City Council members continue to gnash their teeth and wring
their hands over Columbia/HCA's deal with University Medical
Center, egged on by State Sen. Betty Holzendorf, the most
vocal opponent of the deal.
"Basically what they [Columbia/HCA] do is go into a hospital
and shut down those services," Holzendorf told 10 council
members gathered last week for a joint meeting of the finance
and public health and safety committees.
Holzendorf's chief concern is that University, prompted by
Columbia, will curtail its care for the poor and indigent.
In August, Holzendorf filed a suit in Circuit Court, seeking an
injunction that would block the proposed marriage between
University and Columbia.
The deal, signed last winter, puts Columbia in charge of the
day-to-day management of University in return for the lion's
share of any operating surplus the hospital produces. The
agreement is still awaiting Internal Revenue Service approval
The city now pays University $18.5 million annually to provide
Even though the city also owns the hospital, under the terms of
its long-term lease with University, the council has no input
into the daily management of the facility.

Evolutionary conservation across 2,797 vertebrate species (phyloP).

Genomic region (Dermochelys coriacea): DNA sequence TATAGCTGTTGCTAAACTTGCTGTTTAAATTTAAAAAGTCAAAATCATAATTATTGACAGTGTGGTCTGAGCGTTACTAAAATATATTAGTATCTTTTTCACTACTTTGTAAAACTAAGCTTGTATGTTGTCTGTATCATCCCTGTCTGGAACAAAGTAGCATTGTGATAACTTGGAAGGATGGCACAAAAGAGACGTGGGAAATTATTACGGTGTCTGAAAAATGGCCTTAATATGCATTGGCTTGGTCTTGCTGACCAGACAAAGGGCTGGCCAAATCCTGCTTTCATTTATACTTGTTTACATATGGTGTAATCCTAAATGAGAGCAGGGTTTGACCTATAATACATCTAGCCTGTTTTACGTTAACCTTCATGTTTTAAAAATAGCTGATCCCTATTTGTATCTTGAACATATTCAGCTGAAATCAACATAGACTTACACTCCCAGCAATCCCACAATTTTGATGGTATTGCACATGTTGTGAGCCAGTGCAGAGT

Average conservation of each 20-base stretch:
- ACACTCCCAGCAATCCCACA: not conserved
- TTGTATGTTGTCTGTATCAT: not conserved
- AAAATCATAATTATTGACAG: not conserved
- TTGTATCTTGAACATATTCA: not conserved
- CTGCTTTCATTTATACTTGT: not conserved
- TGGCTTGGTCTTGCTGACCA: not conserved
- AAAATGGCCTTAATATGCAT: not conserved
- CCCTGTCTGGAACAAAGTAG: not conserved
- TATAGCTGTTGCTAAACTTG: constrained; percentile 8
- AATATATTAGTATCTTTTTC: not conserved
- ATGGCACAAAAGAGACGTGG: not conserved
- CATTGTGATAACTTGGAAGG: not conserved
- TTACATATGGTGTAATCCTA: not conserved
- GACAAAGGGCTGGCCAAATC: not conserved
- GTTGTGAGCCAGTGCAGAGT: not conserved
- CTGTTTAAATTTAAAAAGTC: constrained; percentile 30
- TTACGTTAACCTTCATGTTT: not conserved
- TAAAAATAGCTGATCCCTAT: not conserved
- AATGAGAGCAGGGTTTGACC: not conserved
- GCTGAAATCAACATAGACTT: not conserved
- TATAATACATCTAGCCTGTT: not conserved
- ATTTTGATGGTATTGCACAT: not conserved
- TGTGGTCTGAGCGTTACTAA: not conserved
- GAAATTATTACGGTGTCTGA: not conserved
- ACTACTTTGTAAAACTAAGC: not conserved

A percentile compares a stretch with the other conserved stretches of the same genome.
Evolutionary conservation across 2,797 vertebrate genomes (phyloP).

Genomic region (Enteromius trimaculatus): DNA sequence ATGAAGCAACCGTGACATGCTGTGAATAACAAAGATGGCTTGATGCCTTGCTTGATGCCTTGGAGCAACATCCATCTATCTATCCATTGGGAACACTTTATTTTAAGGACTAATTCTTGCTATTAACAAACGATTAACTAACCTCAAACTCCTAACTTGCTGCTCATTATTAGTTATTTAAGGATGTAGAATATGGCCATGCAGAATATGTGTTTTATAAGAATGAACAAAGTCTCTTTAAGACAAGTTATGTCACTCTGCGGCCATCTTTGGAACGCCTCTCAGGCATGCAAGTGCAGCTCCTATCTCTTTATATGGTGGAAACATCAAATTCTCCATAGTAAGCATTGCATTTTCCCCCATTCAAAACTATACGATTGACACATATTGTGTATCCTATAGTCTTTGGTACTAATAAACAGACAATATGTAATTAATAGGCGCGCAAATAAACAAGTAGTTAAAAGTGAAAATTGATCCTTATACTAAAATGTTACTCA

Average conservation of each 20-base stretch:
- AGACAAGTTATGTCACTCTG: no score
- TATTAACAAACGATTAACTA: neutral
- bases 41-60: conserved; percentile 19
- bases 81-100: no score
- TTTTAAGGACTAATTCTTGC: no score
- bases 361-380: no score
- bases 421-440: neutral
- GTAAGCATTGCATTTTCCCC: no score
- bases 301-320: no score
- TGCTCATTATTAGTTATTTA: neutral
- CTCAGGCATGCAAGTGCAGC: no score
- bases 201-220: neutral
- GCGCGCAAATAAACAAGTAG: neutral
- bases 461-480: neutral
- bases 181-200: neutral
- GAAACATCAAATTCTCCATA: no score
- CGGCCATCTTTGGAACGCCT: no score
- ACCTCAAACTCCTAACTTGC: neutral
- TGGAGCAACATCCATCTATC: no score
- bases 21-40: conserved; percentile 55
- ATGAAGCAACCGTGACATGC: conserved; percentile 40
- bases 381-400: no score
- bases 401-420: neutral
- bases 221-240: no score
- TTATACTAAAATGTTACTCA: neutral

Attorneys in the city's general counsel office have advised the
City Council that it has no veto power over the joint operating
agreement with Columbia.
Council president Eric Smith said in an interview that the
council is still assessing the alternatives open to it.
"We need to know what our rights are," Smith said. He expressed
disappointment that neither officials from University or
Columbia attended the meeting.
But officials at University say they were only notified of the
committee meeting a few hours before the session. Columbia's
spokesman said the company heard about the meeting after it took
Holzendorf also told the council that University plans to lay
off an additional 147 employees in December.
University CEO W.A. "Mac" McGriff III , who was reached later,
denied the hospital is planning layoffs.
After posting a $23 million loss at the end of its fiscal year
in July, University eliminated the equivalent of 52 fulltime
positions. In May, University reduced its staff by the
equivalent of 300 full-time positions.
The hospital broke even in October, McGriff said.
Columbia officials met with Holzendorf this fall to explain
their joint operating agreement with University, said Columbia
spokesman Marty Campanello . …